The artemisin potential of flowers from Artemisia annua L. grown in Western Kenya
Nawiri, M. P.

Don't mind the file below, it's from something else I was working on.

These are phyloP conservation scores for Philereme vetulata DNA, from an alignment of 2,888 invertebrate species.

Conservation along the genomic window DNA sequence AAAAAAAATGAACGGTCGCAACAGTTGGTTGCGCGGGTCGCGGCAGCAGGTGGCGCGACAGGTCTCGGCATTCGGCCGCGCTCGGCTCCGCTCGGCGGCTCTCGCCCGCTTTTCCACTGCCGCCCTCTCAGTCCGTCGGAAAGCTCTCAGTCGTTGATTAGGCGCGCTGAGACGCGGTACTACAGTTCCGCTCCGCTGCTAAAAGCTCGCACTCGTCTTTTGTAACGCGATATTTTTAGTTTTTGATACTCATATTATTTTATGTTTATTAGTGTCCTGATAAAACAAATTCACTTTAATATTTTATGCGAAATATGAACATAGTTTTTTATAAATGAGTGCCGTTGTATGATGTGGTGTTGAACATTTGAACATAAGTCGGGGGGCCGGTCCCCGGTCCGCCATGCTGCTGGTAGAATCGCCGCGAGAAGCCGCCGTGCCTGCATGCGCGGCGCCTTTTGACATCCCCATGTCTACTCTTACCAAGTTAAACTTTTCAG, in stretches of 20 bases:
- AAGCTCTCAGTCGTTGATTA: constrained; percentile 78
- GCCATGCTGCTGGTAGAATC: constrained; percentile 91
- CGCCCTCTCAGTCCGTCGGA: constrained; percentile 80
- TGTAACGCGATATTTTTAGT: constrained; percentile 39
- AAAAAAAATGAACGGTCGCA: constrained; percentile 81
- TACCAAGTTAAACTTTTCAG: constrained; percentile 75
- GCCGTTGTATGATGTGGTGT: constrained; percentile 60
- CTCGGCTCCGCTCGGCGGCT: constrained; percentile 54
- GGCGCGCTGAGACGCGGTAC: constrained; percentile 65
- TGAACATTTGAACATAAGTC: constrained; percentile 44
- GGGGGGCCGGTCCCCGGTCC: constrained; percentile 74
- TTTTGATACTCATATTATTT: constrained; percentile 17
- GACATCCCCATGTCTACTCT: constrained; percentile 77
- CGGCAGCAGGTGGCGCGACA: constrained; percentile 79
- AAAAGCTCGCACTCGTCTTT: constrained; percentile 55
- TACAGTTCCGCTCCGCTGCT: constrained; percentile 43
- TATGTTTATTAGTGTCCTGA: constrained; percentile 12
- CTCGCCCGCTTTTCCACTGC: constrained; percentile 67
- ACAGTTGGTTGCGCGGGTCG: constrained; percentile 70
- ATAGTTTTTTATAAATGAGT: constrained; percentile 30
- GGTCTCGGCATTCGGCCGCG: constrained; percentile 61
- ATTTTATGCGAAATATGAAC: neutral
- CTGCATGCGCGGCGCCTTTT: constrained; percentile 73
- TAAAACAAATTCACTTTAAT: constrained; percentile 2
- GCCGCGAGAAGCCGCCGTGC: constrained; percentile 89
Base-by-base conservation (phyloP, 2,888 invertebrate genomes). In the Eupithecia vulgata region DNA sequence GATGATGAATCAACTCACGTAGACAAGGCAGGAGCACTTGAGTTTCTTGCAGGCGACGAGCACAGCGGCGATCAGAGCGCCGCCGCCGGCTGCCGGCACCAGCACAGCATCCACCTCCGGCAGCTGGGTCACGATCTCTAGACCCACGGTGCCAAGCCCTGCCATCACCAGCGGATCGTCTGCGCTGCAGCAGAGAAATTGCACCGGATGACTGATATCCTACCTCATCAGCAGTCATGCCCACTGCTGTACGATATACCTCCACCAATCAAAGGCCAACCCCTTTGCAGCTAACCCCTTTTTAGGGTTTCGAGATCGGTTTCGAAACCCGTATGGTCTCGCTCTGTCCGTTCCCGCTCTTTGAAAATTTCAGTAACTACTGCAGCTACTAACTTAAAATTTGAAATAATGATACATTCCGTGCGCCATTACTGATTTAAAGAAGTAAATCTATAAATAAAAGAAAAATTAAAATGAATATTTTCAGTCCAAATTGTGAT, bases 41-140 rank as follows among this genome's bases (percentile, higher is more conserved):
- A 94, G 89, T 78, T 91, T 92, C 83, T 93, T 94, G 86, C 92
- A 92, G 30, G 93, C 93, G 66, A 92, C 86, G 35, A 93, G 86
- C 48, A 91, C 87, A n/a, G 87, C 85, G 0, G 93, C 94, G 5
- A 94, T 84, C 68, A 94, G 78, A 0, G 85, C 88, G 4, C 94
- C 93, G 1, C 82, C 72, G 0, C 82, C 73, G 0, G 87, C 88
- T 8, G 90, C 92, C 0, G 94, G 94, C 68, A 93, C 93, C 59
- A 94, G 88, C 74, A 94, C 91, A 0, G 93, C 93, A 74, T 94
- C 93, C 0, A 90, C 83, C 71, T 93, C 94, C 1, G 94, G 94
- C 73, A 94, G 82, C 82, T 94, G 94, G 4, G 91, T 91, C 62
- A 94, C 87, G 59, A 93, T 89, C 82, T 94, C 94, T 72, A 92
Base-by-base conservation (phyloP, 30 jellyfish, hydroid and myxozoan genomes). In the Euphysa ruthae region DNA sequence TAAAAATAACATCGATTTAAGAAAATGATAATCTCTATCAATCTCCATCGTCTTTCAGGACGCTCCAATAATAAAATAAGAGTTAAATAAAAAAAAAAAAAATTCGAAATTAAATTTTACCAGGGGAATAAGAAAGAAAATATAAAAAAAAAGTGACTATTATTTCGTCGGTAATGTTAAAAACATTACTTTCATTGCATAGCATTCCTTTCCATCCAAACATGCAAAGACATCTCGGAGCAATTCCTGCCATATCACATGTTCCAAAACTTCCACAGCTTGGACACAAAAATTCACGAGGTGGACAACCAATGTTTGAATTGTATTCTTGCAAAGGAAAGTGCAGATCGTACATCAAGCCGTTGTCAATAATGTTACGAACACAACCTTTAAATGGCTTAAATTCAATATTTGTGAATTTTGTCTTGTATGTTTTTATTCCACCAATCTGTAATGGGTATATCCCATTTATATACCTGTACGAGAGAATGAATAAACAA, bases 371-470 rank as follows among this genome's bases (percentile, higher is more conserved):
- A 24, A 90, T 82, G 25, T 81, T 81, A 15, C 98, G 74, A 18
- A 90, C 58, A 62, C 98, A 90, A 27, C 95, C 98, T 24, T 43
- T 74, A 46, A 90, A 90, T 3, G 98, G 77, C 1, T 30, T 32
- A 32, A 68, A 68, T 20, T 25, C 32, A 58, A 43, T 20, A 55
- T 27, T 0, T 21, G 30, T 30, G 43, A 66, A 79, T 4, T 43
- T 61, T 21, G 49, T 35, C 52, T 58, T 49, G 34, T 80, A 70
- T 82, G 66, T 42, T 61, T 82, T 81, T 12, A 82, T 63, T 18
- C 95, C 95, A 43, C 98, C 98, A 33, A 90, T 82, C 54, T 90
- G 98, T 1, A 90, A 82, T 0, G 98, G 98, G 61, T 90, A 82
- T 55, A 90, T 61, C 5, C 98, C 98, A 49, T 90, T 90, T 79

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Half of the world's population and especially those in the poorest countries are most vulnerable to malaria. The disease is however entirely preventable and treatable provided that currently recommended interventions one being the use of artemisinin-based combination therapy are properly implemented. A hybrid plant Artemisia annua anamed (‘A3’), a clone of artemisinin annua is being embraced for cultivation in Western region of Kenya where malaria prevalence levels are above 40%. A number of factors will determine the viable levels of artemisinin in A3. We report the levels of artemisinin in flowers of ‘A3’ grown in regions of Western Kenya and of soil nutrients Zinc (Zn), Boron (B), Nitrate (NO3−) and Ammonium (NH4+). High performance Liquid Chromatography, Atomic Absorption Spectrometry and Ion Selective Electrodes were employed. In comparison to the expected levels in soils for artemisinin accumulation; Zn was above the minimum tolerable levels; B was very low in the top-soil but high at in-depth; nitrogen NH4+ and NO3− ions were found sufficient and the ratio of NO3−: NH4+ was high. Artemisinin in flower cultivars ranged between 0.04 and 1.17% dry matter. The levels of artemisinin in ‘A3’ grown in Western region of Kenya are above viable levels although they can be improved if nutrient levels are well managed. These findings showcase the need to expand cultivation of A. annua in Western Kenya and consequently produce artemisinin that would be useful in addressing malaria.